Job openings increased by half a percentage point in the latest release of Michigan Job Openings and Labor Turnover (JOLTS) data for November (6.5 percent). Similarly, the separations rate (3.6 percent) and layoffs and discharges rate (0.9 percent) increased marginally over the month. Both labor turnover and quits were stagnant over the month, while the hires rate experienced a minor decline (3.8 percent).

Job Openings

Job openings grew marginally in November, with approximately 26,000 additions, increasing the openings rate to 6.5 percent. This moved Michigan to the state with the 25th highest rate of openings, a jump from 40th in the month prior. Michigan was higher than the national rate over this period (6.4 percent).

The openings to unemployed persons ratio dropped from 0.73 in October to 0.68 in November. This translated to there being nearly seven unemployed persons per ten job openings, which was higher than the national rate (0.58) during the same time.


The hires rate for Michigan decreased by 0.1 percentage point from October to November, down from 3.9 percent to 3.8 percent, respectively. This was reflected in the hiring of approximately 3,000 less employees in the state than in the month prior. Michigan had the 32nd highest rate of hires, a modest increase from 38th in October. This was only marginally below the national rate during the month (3.9 percent).


Employees separated from their jobs at a slightly higher rate than the previous month as the separations rate increased by 0.1 percentage point to 3.6 percent. This was shown in roughly 3,000 more separations in November (157,000) than October (154,000). Michigan’s separations rate was below the national rate (3.8 percent).

The quits rate was stagnant at 2.5 percent for the second consecutive month. Michigan was below the national rate for November (2.7 percent). Layoffs and discharges were up marginally, with a 0.1 percentage point increase in the rate in November (0.9 percent).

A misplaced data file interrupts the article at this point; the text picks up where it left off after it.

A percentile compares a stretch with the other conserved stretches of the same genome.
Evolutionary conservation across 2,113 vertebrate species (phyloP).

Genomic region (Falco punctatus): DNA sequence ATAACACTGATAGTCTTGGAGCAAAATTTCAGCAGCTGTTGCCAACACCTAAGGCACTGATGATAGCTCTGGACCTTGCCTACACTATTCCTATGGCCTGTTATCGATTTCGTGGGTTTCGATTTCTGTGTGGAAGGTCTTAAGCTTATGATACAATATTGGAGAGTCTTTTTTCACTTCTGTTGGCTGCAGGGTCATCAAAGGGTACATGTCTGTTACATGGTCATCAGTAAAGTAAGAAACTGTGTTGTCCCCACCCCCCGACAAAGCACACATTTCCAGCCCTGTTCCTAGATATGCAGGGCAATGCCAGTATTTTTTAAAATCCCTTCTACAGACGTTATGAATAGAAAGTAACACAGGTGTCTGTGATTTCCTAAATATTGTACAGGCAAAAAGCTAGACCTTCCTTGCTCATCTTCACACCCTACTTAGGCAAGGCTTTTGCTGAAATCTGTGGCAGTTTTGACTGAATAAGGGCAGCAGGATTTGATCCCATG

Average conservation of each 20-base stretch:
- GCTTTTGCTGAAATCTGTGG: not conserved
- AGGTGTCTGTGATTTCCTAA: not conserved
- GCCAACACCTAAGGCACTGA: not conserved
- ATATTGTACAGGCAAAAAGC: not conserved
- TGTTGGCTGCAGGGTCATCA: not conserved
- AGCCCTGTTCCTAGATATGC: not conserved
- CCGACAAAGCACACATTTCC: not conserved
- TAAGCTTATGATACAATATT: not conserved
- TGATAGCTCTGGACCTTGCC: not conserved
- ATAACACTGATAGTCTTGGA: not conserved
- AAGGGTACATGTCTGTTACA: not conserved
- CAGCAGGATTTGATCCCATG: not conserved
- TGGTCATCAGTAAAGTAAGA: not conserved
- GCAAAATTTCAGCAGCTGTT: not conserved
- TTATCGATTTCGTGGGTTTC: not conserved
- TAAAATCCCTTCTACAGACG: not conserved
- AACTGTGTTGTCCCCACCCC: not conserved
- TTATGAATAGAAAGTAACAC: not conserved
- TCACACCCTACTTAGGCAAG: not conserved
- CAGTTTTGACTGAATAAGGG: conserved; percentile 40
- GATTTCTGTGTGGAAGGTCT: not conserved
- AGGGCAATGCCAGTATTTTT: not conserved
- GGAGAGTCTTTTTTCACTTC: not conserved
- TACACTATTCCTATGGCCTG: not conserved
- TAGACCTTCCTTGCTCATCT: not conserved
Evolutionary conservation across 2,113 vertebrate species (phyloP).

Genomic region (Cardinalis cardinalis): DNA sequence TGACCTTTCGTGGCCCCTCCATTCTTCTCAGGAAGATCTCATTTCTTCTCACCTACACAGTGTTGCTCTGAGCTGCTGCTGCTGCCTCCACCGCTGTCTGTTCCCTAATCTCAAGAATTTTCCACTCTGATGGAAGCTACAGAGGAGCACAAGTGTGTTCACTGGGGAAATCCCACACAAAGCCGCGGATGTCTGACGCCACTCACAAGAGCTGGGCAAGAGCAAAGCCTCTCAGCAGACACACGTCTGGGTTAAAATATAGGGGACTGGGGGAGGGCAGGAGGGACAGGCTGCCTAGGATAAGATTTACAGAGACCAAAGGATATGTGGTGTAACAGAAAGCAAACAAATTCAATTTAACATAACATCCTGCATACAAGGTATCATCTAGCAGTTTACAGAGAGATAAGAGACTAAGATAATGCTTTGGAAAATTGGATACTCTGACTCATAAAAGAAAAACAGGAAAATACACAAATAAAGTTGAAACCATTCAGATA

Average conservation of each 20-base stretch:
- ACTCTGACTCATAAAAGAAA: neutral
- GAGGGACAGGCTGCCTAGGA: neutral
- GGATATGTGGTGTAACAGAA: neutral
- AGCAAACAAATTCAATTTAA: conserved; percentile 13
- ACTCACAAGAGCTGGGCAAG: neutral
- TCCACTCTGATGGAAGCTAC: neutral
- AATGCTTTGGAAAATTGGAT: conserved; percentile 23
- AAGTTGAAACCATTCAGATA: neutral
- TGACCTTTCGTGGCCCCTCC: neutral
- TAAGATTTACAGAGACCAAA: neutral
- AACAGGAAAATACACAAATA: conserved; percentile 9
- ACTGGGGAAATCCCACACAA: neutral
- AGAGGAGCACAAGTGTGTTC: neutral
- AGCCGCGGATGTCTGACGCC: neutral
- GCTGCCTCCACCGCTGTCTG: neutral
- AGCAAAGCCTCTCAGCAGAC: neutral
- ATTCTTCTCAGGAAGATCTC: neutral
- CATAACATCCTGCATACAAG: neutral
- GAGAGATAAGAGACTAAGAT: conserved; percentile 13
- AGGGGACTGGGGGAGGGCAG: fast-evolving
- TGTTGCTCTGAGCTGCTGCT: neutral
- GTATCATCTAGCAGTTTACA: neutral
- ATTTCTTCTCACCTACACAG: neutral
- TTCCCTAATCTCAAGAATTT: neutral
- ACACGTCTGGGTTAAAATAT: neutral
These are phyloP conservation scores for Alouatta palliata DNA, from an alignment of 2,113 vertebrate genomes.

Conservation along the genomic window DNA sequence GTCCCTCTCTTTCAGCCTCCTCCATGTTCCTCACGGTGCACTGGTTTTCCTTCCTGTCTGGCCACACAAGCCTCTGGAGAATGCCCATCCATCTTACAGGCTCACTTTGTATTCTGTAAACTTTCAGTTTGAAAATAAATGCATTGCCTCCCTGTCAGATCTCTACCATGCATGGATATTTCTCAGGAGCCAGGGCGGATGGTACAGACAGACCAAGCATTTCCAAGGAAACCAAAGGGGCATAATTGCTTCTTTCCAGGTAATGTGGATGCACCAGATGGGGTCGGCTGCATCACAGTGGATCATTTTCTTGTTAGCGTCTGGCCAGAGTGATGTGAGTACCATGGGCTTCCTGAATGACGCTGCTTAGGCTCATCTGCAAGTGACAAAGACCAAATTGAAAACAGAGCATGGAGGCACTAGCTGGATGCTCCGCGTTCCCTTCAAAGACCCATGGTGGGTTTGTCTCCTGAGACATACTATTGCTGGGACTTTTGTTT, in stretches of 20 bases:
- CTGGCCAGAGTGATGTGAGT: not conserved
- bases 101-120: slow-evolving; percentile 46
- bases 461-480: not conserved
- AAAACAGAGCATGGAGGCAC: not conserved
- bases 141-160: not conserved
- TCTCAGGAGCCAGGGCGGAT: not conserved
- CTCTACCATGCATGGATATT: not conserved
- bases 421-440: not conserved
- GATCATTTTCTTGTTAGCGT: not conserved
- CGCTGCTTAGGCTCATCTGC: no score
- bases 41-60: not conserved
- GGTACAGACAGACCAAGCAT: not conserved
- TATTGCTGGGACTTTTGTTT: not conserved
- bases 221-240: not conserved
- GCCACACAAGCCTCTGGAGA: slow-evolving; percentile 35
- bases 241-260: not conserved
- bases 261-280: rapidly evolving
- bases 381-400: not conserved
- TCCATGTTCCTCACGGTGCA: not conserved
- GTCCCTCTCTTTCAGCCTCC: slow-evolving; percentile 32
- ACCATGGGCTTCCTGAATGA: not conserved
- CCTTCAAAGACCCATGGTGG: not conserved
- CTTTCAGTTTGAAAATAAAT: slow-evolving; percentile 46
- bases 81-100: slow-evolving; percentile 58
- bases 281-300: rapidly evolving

Michigan’s Hires Rate Converged with the U.S.

Like other JOLTS labor demand indicators, Michigan’s hires rate has stabilized in recent months. Comparing November 2021 to November 2022, the hires rate has dropped nearly a full percentage point from 4.7 percent to 3.8 percent. Most notably however is the way in which Michigan’s rate has fallen in line with the national hires rate. From November 2021 through the first half of 2022, Michigan’s hires rate experienced more volatility and noted departures from the national trend. The largest gap occurred in April of 2022, in which the statewide and national rates were 3.8 percent and 4.7 percent, respectively. Since midpoint of 2022, Michigan’s hires rate has seen smaller monthly changes and has begun to trend closer to the national rate.

Economic Analyst


The Above Information was created and disseminated by the Department of Technology, Management, and Budget and the Bureau of Labor Market Information and Strategic Initiatives from the State of Michigan.  Specialized Staffing does not hold any rights or ownership to this content.  For more information, please contact your Michigan Bureau of Labor Representative.